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Eggs in the Backcountry

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With Easter being just around the corner, I thought it would be fitting to talk about eggs in the back country for this months food feature. I’ve always been a big fan of eggs for breakfast and sometimes we will switch things up and have eggs for our dinner.

Fresh Eggs

The eggs we get from the grocery store aren’t always as fresh as one would think and it is best to get your eggs directly from a farm if you are planning to use fresh in the backcountry. Often, eggs in the store were laid several weeks before you bought them. There are many schools of thought on keeping eggs fresh for a week or more. It is important that you don’t wash the eggs because once you do, you’ll have to refrigerate them. Egg shells are porous so some people use a thin coating of Vaseline on the shells and others wrap the uncracked eggs in vegetable oil soaked paper towel. We did this when I was a child in a 4-H outdoor living course and it is a common practice with Scouting groups. It is best to package fresh eggs in a hard-sided container to prevent breakage. If an egg cracks, you will need to throw it out so it is should pack a few extras.

The following recipe uses fresh eggs and ham. Therefore, it is best for the first morning, in cooler temperatures, or on base camping trips where a cooler bag would be feasible.

Monte Cristo
from A Fork in the Trail © 2008

Makes 2 servings

Basically a French toast sandwich with a savory twist, a Monte Cristo makes a hearty breakfast or a delicious brunch.

2 eggs
1/4 cup milk
Salt and pepper to taste
6 very thin slices Black Forest ham
2 slices Swiss cheese
1 tomato (optional)
4 1/2 inch thick slices French bread
1 tablespoon butter

At Home
Wrap the bread slices in plastic wrap. Pack the bread and seasonings with the dry goods you are taking. Place the remaining ingredients in a cooler just before you leave.

At Camp
Beat 2 eggs in a small pot with 1/4 cup milk, and add salt and pepper as desired. Put 3 slices of ham, a slice of Swiss cheese, and a tomato slice between 2 pieces of bread. Repeat with the other 2 pieces of bread, and set the sandwiches aside. Preheat a frying pan over medium heat, and add 1/2 tablespoon of butter.

Dip one of the sandwiches briefly in the egg mixture, being sure both sides are coated with the egg mixture. Fry the coated sandwich, turning once, until both sides are golden. Dip and fry the other sandwich until golden.

Powdered Scrambled Egg Mix

If we are planning to have an egg dish later than the first or second day, I prefer to err on the side of caution and use a powdered or crystallized scrambled egg product. There are several good ones on the market but I recommend trying a few different brands to see which you like best. I’ve had success with Ova-Easy Egg Mix, Adventure Egg Anywhere Scrambles, and the scrambled egg mix from Walton Feed. Don’t use whole powdered egg because that is a product designed for baking and you’ll find the flavor less than desirable.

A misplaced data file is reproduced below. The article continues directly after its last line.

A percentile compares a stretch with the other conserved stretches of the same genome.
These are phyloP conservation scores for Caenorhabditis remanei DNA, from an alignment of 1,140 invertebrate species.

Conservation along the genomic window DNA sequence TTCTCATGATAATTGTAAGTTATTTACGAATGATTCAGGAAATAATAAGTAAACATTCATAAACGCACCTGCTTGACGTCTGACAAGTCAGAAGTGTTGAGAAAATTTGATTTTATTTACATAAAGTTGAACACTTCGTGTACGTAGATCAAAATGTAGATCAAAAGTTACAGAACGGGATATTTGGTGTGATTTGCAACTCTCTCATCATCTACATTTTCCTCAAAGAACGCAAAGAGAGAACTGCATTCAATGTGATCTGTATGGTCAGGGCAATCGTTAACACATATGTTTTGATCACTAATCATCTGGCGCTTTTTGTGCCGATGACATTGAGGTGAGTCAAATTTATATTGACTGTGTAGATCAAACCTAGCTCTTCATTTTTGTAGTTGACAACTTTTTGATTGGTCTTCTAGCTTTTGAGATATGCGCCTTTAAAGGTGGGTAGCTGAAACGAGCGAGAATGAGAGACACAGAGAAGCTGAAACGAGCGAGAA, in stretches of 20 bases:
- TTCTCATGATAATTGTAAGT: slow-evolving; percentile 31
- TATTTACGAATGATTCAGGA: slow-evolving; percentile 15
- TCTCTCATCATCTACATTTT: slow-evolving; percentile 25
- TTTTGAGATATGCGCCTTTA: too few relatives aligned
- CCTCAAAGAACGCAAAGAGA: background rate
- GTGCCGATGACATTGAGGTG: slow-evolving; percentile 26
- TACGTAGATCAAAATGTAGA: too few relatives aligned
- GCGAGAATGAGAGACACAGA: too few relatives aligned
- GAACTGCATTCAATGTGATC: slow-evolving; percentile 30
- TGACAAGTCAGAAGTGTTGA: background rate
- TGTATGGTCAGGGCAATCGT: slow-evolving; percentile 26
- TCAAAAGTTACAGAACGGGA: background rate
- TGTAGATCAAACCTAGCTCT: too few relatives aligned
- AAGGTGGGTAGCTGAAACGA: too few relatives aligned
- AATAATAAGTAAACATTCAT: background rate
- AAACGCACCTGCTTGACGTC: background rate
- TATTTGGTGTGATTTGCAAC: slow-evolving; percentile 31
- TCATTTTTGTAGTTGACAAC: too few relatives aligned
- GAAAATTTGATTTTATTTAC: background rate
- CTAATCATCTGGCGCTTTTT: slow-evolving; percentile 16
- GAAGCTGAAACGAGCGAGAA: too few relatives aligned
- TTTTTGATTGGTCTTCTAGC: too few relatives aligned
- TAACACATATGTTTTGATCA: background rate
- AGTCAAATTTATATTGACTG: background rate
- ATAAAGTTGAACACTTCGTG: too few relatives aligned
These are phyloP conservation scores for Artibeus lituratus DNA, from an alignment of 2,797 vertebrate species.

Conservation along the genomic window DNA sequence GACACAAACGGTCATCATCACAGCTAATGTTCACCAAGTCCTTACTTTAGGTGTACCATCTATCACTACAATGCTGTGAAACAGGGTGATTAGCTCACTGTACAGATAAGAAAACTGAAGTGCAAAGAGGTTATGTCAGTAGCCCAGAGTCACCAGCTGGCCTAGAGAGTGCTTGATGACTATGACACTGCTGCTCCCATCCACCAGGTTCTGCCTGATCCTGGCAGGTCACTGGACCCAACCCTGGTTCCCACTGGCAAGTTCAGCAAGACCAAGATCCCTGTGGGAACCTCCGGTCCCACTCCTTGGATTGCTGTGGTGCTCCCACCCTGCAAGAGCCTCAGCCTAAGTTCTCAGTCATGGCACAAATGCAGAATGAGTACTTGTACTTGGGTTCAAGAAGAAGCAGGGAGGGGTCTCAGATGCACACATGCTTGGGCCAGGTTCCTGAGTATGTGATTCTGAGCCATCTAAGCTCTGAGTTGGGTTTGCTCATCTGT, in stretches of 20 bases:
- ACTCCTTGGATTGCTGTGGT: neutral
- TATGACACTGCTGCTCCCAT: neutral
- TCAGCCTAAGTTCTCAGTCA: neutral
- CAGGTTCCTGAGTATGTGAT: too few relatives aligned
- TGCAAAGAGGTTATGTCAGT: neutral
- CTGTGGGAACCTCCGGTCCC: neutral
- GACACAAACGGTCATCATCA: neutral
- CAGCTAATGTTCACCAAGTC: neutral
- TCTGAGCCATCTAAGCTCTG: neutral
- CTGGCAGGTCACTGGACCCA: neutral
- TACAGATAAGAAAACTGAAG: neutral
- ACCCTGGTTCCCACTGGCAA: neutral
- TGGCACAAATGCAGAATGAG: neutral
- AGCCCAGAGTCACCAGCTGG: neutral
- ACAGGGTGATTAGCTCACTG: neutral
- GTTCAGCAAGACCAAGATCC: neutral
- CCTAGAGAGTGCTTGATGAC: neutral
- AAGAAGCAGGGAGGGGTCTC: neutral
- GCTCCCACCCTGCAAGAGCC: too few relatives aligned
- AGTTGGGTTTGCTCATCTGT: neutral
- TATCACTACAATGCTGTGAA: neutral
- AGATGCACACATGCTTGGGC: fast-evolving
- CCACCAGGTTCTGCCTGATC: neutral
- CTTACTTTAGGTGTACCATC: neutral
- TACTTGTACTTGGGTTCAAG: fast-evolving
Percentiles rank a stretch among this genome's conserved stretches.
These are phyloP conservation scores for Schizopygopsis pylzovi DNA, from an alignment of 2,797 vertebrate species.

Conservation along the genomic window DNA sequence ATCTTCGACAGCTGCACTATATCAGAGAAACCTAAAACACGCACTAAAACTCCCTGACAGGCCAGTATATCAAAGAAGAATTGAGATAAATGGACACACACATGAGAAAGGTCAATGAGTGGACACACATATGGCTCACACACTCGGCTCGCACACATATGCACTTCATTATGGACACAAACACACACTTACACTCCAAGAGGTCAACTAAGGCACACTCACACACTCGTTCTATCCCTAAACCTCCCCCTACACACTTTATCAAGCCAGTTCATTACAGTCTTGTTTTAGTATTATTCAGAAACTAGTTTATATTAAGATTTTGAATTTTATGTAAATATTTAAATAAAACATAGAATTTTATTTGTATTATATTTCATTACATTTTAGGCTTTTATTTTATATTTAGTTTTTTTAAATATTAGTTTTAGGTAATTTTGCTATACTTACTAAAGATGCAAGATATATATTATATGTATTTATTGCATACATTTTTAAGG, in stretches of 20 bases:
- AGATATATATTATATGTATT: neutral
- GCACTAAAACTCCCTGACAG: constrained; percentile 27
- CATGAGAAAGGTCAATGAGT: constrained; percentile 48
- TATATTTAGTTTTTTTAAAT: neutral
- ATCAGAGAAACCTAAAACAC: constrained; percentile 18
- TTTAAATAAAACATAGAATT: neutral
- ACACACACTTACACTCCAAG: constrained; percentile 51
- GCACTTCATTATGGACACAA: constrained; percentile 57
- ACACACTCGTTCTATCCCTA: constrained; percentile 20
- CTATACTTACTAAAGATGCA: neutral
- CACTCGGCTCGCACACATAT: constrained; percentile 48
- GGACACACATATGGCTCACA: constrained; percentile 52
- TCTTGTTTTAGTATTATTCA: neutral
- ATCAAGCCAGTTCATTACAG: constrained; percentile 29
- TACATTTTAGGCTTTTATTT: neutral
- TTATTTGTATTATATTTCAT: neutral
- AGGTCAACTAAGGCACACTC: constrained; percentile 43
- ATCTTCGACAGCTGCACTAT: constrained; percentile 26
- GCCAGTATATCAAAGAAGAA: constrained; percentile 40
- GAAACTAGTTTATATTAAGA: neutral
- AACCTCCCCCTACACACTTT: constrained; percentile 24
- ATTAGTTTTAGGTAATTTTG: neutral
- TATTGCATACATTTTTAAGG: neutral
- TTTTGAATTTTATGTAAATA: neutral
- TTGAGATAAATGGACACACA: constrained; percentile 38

Back country Veggie Frittata

Dehydration Time: 7–9 hours
Makes 2 servings

This vegetable and egg dish is delicious served with bannock or flatbread.

1/4 cup frozen chopped spinach, well drained
1/2 cup roasted red peppers, chopped
1/4 cup frozen mixed vegetables
2 servings powdered scrambled egg mix (the equivalent of 4 scrambled eggs)
Water as directed on the powdered egg package
1/4 cup grated Swiss cheese, plus 2 tablespoons for topping
Butter or vegetable oil
Salt and pepper to taste

At Home
Dehydrate the vegetables for 7 to 9 hours and place in a Ziploc. Put the scrambled egg mix in a small freezer Ziploc with a note about how much water to add to reconstitute. Wrap the Swiss cheese in plastic wrap. Add the package of powdered scrambled egg mix and cheese to the bag containing the spinach. Add the butter or oil to what you will take on your trip.

At Camp
Combine equal parts of boiling water and dried mixed vegetables to reconstitute. Let sit for about 15 minutes. In a separate container, mix scrambled egg powder with the water as indicated on the note you enclosed and beat well with a fork. Put a little butter or oil in the bottom of a pot or frying pan. Add ¼ cup of Swiss cheese to the egg mixture and pour into the preheated pan. Drain the vegetables if necessary. Top the egg mixture with the rehydrated vegetables and cook on medium to low heat until the egg mixture is cooked. Add salt and pepper. Remove the frittata from the pan, cut it into two servings, and sprinkle each with 1 tablespoon of grated Swiss cheese.

Tip
If a little egg mixture remains uncooked in the center, just tilt the pan slightly and let the uncooked egg move to the outer edges.

Having an eggy breakfast can help you get cracking in the morning.

Laurie Ann lives in Brant County, Ontario, Canada. She loves to escape the city as often as possible to backpack, hike, or paddle with her husband, Bryan, and her two children. Seeing nature through her children’s eyes is one of her greatest rewards and she remembers how special camping trips were in her own childhood. Her passion for the outdoors has gone far beyond hobby. She is the author of two backcountry cookbooks and an instructor of wilderness cooking workshops in which she teaches the special skills needed to prepare food for wilderness excursions. Laurie is the owner of the popular Canadian e-zine www.OutdoorAdventureCanada.com. Her other hobbies include photography, sketching, and throwing dinner parties. Laurie's second cookbook, Another Fork in the Trail, is now available on a bookshelf near you.

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